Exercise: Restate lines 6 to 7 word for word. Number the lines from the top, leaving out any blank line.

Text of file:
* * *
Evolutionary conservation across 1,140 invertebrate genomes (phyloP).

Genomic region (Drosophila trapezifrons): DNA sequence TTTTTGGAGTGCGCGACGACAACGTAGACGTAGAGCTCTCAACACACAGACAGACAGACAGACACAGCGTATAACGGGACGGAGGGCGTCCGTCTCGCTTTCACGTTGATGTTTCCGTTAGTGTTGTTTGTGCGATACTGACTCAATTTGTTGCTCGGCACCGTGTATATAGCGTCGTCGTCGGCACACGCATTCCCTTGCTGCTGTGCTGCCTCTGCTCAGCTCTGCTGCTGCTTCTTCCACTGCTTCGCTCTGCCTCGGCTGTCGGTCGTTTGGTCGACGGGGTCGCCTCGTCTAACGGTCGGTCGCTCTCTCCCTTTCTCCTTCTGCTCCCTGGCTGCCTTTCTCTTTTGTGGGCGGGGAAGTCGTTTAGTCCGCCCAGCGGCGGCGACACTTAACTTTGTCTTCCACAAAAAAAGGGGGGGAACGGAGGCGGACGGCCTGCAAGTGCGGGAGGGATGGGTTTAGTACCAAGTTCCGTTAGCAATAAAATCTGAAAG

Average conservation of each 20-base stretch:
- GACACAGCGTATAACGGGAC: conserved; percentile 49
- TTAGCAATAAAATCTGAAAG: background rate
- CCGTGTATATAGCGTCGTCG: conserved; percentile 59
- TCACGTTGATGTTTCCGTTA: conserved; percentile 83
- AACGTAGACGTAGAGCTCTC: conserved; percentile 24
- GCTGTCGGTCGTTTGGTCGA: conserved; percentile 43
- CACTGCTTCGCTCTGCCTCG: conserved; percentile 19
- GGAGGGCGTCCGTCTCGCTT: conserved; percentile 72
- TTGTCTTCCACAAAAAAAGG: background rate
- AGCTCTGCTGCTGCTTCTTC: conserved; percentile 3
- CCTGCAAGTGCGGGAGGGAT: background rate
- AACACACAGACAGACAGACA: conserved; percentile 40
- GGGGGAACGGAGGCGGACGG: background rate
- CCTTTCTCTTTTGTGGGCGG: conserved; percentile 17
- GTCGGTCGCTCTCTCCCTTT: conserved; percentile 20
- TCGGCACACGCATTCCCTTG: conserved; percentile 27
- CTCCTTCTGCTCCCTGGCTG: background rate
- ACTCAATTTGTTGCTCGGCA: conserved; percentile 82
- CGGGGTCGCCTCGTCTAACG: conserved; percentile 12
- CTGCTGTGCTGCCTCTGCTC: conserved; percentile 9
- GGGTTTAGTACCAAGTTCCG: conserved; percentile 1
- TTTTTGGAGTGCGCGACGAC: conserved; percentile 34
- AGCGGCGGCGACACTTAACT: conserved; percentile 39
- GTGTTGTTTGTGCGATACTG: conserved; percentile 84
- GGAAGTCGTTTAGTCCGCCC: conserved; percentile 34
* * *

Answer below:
- CCGTGTATATAGCGTCGTCG: conserved; percentile 59
- TCACGTTGATGTTTCCGTTA: conserved; percentile 83